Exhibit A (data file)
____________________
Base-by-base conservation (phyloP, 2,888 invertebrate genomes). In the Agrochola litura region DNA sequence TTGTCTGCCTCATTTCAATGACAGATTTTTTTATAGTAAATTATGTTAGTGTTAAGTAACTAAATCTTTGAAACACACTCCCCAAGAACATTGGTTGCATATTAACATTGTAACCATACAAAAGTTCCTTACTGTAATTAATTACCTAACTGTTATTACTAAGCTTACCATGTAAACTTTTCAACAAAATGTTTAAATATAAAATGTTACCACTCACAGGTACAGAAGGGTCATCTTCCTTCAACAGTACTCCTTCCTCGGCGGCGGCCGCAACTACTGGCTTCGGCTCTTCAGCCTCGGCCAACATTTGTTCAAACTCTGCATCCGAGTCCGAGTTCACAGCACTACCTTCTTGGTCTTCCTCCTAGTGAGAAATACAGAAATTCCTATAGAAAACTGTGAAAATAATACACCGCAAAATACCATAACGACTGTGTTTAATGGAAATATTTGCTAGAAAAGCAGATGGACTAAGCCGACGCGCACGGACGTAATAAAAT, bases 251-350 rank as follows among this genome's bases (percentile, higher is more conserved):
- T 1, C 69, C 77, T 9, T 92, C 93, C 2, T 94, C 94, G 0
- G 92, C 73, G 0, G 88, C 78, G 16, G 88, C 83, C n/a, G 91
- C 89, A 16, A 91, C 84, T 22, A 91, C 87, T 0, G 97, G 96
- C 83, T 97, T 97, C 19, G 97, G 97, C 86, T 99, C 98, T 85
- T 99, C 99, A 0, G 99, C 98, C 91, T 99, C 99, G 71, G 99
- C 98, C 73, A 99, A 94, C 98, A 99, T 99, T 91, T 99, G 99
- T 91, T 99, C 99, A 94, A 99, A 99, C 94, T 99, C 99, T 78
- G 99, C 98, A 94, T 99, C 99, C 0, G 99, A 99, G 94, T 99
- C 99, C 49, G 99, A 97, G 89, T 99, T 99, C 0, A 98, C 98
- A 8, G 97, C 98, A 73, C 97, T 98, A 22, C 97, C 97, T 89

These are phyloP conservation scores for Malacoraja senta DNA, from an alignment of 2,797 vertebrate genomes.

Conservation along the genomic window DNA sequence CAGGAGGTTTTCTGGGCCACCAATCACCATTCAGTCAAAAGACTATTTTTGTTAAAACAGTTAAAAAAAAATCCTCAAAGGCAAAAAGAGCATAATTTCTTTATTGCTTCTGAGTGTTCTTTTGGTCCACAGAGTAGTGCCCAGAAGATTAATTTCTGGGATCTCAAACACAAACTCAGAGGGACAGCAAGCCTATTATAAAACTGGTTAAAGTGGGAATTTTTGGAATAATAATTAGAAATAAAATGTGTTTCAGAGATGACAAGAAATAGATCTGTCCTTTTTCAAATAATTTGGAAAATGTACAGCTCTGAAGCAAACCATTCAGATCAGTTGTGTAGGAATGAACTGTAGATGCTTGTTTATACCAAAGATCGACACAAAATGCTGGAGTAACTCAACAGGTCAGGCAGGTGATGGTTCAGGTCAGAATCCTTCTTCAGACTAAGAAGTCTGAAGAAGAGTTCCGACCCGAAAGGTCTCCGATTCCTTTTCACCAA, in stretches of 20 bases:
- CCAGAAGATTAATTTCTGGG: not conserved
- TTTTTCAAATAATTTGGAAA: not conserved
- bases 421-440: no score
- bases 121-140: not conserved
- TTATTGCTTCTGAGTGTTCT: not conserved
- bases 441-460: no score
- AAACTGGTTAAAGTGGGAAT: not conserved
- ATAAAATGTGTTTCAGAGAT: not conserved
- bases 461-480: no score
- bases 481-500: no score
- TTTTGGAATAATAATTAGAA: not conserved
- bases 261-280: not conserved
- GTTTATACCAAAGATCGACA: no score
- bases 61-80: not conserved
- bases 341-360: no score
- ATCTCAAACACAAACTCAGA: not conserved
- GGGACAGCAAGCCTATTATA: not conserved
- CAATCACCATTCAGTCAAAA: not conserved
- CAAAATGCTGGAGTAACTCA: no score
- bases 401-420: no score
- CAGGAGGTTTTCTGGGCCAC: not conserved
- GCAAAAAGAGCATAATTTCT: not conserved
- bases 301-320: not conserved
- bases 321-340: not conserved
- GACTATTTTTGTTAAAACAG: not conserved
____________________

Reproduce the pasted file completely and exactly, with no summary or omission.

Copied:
Base-by-base conservation (phyloP, 2,888 invertebrate genomes). In the Agrochola litura region DNA sequence TTGTCTGCCTCATTTCAATGACAGATTTTTTTATAGTAAATTATGTTAGTGTTAAGTAACTAAATCTTTGAAACACACTCCCCAAGAACATTGGTTGCATATTAACATTGTAACCATACAAAAGTTCCTTACTGTAATTAATTACCTAACTGTTATTACTAAGCTTACCATGTAAACTTTTCAACAAAATGTTTAAATATAAAATGTTACCACTCACAGGTACAGAAGGGTCATCTTCCTTCAACAGTACTCCTTCCTCGGCGGCGGCCGCAACTACTGGCTTCGGCTCTTCAGCCTCGGCCAACATTTGTTCAAACTCTGCATCCGAGTCCGAGTTCACAGCACTACCTTCTTGGTCTTCCTCCTAGTGAGAAATACAGAAATTCCTATAGAAAACTGTGAAAATAATACACCGCAAAATACCATAACGACTGTGTTTAATGGAAATATTTGCTAGAAAAGCAGATGGACTAAGCCGACGCGCACGGACGTAATAAAAT, bases 251-350 rank as follows among this genome's bases (percentile, higher is more conserved):
- T 1, C 69, C 77, T 9, T 92, C 93, C 2, T 94, C 94, G 0
- G 92, C 73, G 0, G 88, C 78, G 16, G 88, C 83, C n/a, G 91
- C 89, A 16, A 91, C 84, T 22, A 91, C 87, T 0, G 97, G 96
- C 83, T 97, T 97, C 19, G 97, G 97, C 86, T 99, C 98, T 85
- T 99, C 99, A 0, G 99, C 98, C 91, T 99, C 99, G 71, G 99
- C 98, C 73, A 99, A 94, C 98, A 99, T 99, T 91, T 99, G 99
- T 91, T 99, C 99, A 94, A 99, A 99, C 94, T 99, C 99, T 78
- G 99, C 98, A 94, T 99, C 99, C 0, G 99, A 99, G 94, T 99
- C 99, C 49, G 99, A 97, G 89, T 99, T 99, C 0, A 98, C 98
- A 8, G 97, C 98, A 73, C 97, T 98, A 22, C 97, C 97, T 89

These are phyloP conservation scores for Malacoraja senta DNA, from an alignment of 2,797 vertebrate genomes.

Conservation along the genomic window DNA sequence CAGGAGGTTTTCTGGGCCACCAATCACCATTCAGTCAAAAGACTATTTTTGTTAAAACAGTTAAAAAAAAATCCTCAAAGGCAAAAAGAGCATAATTTCTTTATTGCTTCTGAGTGTTCTTTTGGTCCACAGAGTAGTGCCCAGAAGATTAATTTCTGGGATCTCAAACACAAACTCAGAGGGACAGCAAGCCTATTATAAAACTGGTTAAAGTGGGAATTTTTGGAATAATAATTAGAAATAAAATGTGTTTCAGAGATGACAAGAAATAGATCTGTCCTTTTTCAAATAATTTGGAAAATGTACAGCTCTGAAGCAAACCATTCAGATCAGTTGTGTAGGAATGAACTGTAGATGCTTGTTTATACCAAAGATCGACACAAAATGCTGGAGTAACTCAACAGGTCAGGCAGGTGATGGTTCAGGTCAGAATCCTTCTTCAGACTAAGAAGTCTGAAGAAGAGTTCCGACCCGAAAGGTCTCCGATTCCTTTTCACCAA, in stretches of 20 bases:
- CCAGAAGATTAATTTCTGGG: not conserved
- TTTTTCAAATAATTTGGAAA: not conserved
- bases 421-440: no score
- bases 121-140: not conserved
- TTATTGCTTCTGAGTGTTCT: not conserved
- bases 441-460: no score
- AAACTGGTTAAAGTGGGAAT: not conserved
- ATAAAATGTGTTTCAGAGAT: not conserved
- bases 461-480: no score
- bases 481-500: no score
- TTTTGGAATAATAATTAGAA: not conserved
- bases 261-280: not conserved
- GTTTATACCAAAGATCGACA: no score
- bases 61-80: not conserved
- bases 341-360: no score
- ATCTCAAACACAAACTCAGA: not conserved
- GGGACAGCAAGCCTATTATA: not conserved
- CAATCACCATTCAGTCAAAA: not conserved
- CAAAATGCTGGAGTAACTCA: no score
- bases 401-420: no score
- CAGGAGGTTTTCTGGGCCAC: not conserved
- GCAAAAAGAGCATAATTTCT: not conserved
- bases 301-320: not conserved
- bases 321-340: not conserved
- GACTATTTTTGTTAAAACAG: not conserved